Another juror who declined to give her name but indicated that she voted with the majority said she, too, was ”pretty frustrated because it seemed pretty obvious to me.” The four others, she said, seemed to think it was ”reasonable” for J&J ”to go for profits over people because that’s what all big corporations do.”

But Amy Avila, 42, one of the jurors who sided with the defense, described the split as between ”the thinkers against the feelers,” and said she wasn’t persuaded that Weirick’s cancer stemmed from exposure to contaminated powder.

In 30 years, I have only had one case declared a mistrial, and it may have been one of the most painful things I have ever experienced as a trial lawyer.  It was certainly painful for my clients. In that case, a medical malpractice trial against one of the largest hospitals in Atlanta, the jury deliberated for 3 days. I had no idea which side the jury was favoring, but I objected to the court’s declaring a mistrial. After two weeks of trial and thousands and thousands of dollars lost in expenses bringing the case, ceding to a mistrial is almost the last thing you want to do as a plaintiff’s attorney (although it arguably still beats losing). The trial judge in that case, a very experienced jurist with years and years on the bench, who both sides respected immensely, finally declared a mistrial. And honestly, that trial judge was certainly within his authority to call it at that time. I just hated it. We had to try that case a second time, which is also a horrible experience for everyone involved. My co-counsel in the second trial, Adam Malone, had this apt analogy to retrying a case:  “It’s like working out and really sweating so that your clothes are wringing wet with sweat, then taking a shower and having to put your sweaty workout clothes back on.” Yuck.  Not fun.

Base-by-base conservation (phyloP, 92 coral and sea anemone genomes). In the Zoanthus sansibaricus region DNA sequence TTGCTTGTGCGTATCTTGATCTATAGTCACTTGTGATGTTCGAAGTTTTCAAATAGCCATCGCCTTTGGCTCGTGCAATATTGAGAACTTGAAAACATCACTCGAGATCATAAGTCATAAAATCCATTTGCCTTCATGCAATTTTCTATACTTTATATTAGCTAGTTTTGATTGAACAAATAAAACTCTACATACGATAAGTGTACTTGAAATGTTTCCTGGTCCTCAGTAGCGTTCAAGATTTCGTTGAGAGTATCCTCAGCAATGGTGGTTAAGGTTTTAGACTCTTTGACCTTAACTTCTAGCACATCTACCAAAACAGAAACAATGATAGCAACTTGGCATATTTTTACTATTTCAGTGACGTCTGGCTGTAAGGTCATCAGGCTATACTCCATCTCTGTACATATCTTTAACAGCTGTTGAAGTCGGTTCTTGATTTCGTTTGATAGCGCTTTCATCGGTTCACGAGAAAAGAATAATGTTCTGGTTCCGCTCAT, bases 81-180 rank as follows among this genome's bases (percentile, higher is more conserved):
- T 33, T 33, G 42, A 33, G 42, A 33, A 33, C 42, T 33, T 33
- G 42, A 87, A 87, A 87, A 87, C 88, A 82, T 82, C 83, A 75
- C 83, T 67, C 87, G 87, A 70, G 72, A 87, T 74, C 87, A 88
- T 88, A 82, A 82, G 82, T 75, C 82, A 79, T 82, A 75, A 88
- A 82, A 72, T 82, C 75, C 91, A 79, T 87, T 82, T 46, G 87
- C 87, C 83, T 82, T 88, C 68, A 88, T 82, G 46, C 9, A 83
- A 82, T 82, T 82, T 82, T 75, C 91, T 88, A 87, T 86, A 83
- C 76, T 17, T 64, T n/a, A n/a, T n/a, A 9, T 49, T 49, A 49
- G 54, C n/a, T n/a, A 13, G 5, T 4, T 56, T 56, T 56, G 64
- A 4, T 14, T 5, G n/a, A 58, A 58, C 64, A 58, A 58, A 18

The California judge, by all accounts, did everything the law allowed her to try to get a verdict out of this jury. She used a lot of tools to avoid a mistrial: She interviewed jurors, reiterated jury instructions, ordered more oral arguments and replaced  Juror No. 7  with an alternate.  Each time defense counsel objected. Did they know something no one in the courtroom knew about this jury?  In Georgia, a trial judge has wide latitude in whether to declare a mistrial, whether the mistrial is necessitated by juror misconduct or simply the jury’s inability to reach a unanimous verdict.  Generally, whether  misconduct by a juror is so prejudicial as to require removal and a mistrial is in the discretion of the trial court. Cooke v. State, 230 Ga.App. 326, 327, 496 S.E.2d 337 (1998);  Perez v. State, 266 Ga. App. 82, 84, 596 S.E.2d 191, 193 (2004).  Keep in mind that there may be varying considerations about the effect of a mistrial depending on whether the case is civil or criminal. In some criminal cases, the circumstances that necessitate a mistrial may result in the Constitutional inability to retry a defendant if double jeopardy has attached.  But in a civil case, the trial judge’s decision to declare a mistrial will not be overturned by an appellate court absent manifest abuse of discretion by the trial judge. Generally, whether misconduct by a juror is so prejudicial as to require removal and a mistrial is also in the sound discretion of the trial court. Cooke v. State, 230 Ga.App. 326, 327, 496 S.E.2d 337 (1998); Perez v. State, 266 Ga. App. 82, 84, 596 S.E.2d 191, 193 (2004).  There have been 39 appellate opinions in Georgia state and Georgia Federal courts involving the removal of a juror and only 2 of those were civil cases. This means this issue simply doesn’t occur very often and is rarely appealed. In the California case, besides the alleged juror misconduct of failure to deliberate with the group, it was reported (and I am not sure how anyone knew) that two jurors spoke to each other in the jury room in a language that was not English (in this instance, Mandarin). Defense counsel said this alone was reason enough for  a mistrial. Two jurors shouldn’t be allowed to communicate separately with just each other instead of the entire jury.  That seems to be sound policy, as the court’s instructions to the jury always include the admonishment to deliberate only when all 12 are present.